Airport Cleaning Procedure: The Dirty Truth That Keeps Planes ‘Germ Free’

“The basic principles of hygiene have not changed significantly since 1977; however, the magnitude of air transport operations has grown tremendously."

Is there anything worse than being stuck next to a sniffing stranger on a plane?

Well, you could be stuck next to someone carrying coronavirus. And – while that is a highly distant possibility – Qantas’ latest ‘deep cleanse’ of their Wuhan evacuation plane has brought it to the front of the news cycle’s mind.

Qantas’ cleanse included throwing out anything “not bolted down” (e.g. headphones, magazines, blankets and pillows), “replacing the air in the cabin every three to five minutes” with advanced medical-grade filters (and completely replacing them as soon as the 747 landed in Sydney, rather than using them for the usual eight to ten months) as well as spraying fittings such as floors, walls, seats and tray tables with hospital-grade disinfectant.

This got us thinking: how clean are planes at the best of times?

Do carriers get lax about hygiene during non-epidemic epochs? Are there regulations in place? What can you do to avoid getting sick? These are the questions we set out to answer. Here’s what we found.

How often do planes usually get cleaned?

According to The Wall Street Journal, “It’s a murky area without clear regulatory standards.” That said there are three types of aircraft cleaning: daily, overnight and long-term.

However, officials from American Airlines, Delta Air Lines, United Airlines, Southwest Airlines, Alaska Airlines, Frontier Airlines and Spirit Airlines have all confirmed their aircraft only go through a “limited” cleaning between flights, The Points Guy reports.

“Turnaround times can be quick.”

The gist of it is, airlines clean the things you will notice (toilets, tray tables, seat backs, etc.) after every flight, but they don’t take the time to disinfect everything.

According to The Points Guy, if your plane has been in overnight, “The process then is much more thorough. While seats, tray tables and lavatories get attention, aircraft also are vacuumed. Galleys usually get a more rigorous disinfection. Walls and seat pockets may also get special consideration.”

“The most comprehensive cleaning to an airliner typically occurs every 30-45 days. In addition to seat covers, the tray tables, overhead bins and even ceilings are washed. Carpets are usually shampooed.”

Finally, “An even more thorough sanitation can take place when an aircraft goes undergoes a complete overhaul, otherwise known as a C-check. The frequency depends on the amount of time the aircraft has flown, but typically such heavy maintenance occurs about every one and a half years. During that time, any worn-out components in the cabin are also replaced.”

This information is backed up (with a pinch of salt either way) by Lifehacker and Viewfromthewing research.

Are there regulations?

According to Annexe 1 B 1 (d) of the IHR (International Health Regulations) 2005, “all States are required to take all practicable measures to ensure that international conveyance operators keep their conveyances free of sources of contamination and infection, which should include drinking water.”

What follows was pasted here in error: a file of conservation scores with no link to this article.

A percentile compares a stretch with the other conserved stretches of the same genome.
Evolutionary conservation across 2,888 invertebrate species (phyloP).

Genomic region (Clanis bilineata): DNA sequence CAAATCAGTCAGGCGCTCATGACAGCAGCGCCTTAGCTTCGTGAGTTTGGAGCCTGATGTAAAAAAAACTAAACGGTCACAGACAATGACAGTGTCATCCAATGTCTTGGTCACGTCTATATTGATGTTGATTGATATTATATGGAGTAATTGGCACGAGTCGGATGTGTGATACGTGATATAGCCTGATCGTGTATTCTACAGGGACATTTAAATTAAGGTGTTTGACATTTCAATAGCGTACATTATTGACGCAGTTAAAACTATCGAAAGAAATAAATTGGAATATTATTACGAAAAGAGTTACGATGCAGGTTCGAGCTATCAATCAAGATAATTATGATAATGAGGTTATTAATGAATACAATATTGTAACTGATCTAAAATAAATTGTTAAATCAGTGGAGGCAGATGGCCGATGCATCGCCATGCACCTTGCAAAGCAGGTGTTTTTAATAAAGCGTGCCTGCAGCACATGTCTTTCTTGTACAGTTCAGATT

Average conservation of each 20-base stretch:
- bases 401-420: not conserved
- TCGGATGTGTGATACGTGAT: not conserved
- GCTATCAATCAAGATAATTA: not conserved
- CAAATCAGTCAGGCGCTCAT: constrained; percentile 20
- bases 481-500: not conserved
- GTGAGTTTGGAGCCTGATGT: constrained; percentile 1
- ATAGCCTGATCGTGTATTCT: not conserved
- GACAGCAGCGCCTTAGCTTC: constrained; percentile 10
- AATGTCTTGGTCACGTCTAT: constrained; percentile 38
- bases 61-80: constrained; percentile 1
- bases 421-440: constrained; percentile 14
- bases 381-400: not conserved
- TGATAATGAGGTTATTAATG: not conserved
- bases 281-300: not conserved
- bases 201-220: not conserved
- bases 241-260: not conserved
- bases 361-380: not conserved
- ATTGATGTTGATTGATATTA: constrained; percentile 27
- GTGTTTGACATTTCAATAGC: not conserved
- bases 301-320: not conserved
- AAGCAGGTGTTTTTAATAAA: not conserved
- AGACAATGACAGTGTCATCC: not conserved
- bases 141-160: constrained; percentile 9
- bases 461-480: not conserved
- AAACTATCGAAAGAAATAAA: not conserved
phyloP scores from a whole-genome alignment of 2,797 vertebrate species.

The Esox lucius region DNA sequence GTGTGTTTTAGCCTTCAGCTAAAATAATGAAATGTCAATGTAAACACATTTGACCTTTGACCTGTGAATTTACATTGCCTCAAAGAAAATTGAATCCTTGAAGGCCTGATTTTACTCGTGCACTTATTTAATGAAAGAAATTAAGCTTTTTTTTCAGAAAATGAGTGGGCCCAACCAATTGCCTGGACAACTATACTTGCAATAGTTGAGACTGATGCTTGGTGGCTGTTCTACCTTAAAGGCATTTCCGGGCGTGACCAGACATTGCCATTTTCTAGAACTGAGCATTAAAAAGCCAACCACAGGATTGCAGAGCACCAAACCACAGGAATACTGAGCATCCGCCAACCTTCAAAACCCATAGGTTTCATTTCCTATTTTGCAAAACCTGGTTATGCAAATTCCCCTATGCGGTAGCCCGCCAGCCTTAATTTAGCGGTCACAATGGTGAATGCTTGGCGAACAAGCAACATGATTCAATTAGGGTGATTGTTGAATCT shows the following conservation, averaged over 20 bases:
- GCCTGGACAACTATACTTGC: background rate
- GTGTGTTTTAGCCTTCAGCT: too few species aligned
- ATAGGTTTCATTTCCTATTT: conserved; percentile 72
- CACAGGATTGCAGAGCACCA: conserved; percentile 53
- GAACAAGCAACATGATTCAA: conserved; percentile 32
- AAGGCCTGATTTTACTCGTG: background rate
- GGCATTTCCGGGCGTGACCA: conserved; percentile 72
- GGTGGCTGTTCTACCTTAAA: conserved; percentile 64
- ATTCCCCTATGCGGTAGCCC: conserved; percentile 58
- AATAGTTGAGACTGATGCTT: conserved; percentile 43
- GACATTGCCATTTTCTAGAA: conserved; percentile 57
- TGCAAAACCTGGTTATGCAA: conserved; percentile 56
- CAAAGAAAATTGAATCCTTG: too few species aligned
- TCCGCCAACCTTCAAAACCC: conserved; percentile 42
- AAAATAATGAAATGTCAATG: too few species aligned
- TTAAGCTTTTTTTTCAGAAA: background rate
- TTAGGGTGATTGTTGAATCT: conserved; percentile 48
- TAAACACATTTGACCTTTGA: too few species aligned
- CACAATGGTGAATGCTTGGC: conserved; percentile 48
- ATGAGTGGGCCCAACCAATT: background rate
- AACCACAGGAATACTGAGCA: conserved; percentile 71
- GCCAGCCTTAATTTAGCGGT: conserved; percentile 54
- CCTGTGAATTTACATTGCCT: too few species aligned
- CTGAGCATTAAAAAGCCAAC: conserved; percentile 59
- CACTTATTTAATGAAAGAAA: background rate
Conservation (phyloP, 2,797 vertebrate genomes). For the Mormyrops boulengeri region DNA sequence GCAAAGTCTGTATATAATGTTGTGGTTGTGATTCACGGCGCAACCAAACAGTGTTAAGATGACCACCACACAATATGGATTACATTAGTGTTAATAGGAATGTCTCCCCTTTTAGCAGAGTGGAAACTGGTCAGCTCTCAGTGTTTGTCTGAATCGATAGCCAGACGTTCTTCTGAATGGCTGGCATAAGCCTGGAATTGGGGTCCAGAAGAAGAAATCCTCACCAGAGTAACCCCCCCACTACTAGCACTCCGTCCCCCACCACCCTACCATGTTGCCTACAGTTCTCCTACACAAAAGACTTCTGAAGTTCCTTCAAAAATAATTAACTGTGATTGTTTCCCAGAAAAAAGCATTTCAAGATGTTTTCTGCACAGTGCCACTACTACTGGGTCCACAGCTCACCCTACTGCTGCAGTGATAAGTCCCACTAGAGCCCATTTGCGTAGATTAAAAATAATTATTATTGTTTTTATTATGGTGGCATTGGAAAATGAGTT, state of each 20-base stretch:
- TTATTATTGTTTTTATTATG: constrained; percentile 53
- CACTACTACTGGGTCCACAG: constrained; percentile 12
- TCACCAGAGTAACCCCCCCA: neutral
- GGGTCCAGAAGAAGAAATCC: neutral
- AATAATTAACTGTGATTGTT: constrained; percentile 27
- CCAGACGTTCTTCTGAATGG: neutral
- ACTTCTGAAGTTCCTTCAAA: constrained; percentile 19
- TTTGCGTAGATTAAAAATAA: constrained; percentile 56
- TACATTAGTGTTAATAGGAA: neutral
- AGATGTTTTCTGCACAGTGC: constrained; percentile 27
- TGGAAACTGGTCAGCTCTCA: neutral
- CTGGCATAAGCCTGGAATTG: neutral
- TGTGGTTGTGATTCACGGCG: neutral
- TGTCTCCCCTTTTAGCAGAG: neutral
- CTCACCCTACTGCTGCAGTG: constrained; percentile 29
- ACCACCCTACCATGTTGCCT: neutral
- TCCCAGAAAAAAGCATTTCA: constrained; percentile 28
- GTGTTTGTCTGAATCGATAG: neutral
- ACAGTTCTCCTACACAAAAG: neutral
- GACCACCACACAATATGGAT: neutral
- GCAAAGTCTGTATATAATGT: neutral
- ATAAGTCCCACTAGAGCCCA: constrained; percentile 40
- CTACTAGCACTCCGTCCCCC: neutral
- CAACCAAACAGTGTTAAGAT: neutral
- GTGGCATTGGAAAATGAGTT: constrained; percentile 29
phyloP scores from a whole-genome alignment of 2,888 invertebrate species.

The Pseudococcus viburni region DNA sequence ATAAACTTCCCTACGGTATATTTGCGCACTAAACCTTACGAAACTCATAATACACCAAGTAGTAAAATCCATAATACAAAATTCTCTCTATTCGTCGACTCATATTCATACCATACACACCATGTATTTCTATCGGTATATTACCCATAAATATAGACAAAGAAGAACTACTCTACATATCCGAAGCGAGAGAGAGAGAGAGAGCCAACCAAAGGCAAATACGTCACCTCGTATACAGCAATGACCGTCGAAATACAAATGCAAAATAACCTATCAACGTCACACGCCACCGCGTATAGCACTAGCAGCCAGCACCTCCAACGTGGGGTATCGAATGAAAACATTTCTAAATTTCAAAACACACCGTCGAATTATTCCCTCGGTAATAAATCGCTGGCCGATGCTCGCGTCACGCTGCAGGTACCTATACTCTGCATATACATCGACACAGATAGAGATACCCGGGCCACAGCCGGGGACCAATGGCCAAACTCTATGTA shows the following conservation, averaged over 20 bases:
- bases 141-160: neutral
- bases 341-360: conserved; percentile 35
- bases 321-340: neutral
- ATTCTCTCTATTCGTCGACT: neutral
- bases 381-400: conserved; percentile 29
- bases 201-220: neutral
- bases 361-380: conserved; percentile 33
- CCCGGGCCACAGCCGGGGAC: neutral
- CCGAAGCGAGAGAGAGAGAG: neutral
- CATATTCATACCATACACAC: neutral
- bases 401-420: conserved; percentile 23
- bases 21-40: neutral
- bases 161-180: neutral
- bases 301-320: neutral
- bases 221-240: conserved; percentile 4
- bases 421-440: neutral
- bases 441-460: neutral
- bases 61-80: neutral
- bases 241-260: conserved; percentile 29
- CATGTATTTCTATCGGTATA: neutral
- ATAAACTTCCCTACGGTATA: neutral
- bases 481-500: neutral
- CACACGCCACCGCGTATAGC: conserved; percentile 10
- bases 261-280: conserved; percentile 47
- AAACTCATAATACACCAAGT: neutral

“However, it is the responsibility of each aircraft operator to ensure that no sources of infection and contamination are found on board.”

The IHR added, “The basic principles of hygiene have not changed significantly since 1977; however, the magnitude of air transport operations has grown tremendously. The number of passengers flying on scheduled airlines rose from 438 million in 1975 to over 2 billion in 2006 (ICAO, 2006), figures that do not take into account charter flight passengers and global corporation business jet passengers, whose numbers are in the millions and increasing every year.”

In other words: it might be time for an update.

“Furthermore, the current trend in international civil aviation is towards aircraft of larger passenger-carrying capacity and greater range. The introduction of air services to areas with inadequate public health infrastructures, such as food handling and storage, water supply and waste disposal, creates a challenge for aircraft operators.”

“To protect public health, the application of high standards of hygiene should form an integral part of airport and aircraft operations.”

For short term stopovers, The World Health Organisation states: “priority should be given to the removal of waste and the cleaning of galleys and toilets.”

So, what’s a germophobe to do?

  • Wash your hands often, with soap and water, for at least 20 seconds.
  • Carry hand sanitizer in case the tap stops working (as happened to us on a recent trip).
  • Avoid touching your eyes, nose and mouth.
  • Keep the air vents above your seat open.
  • Wipe down down your arm rests and tray table with sanitary wipes.
  • Bring a face mask (and a hanky with eucalyptus oil).
  • Pick a window seat.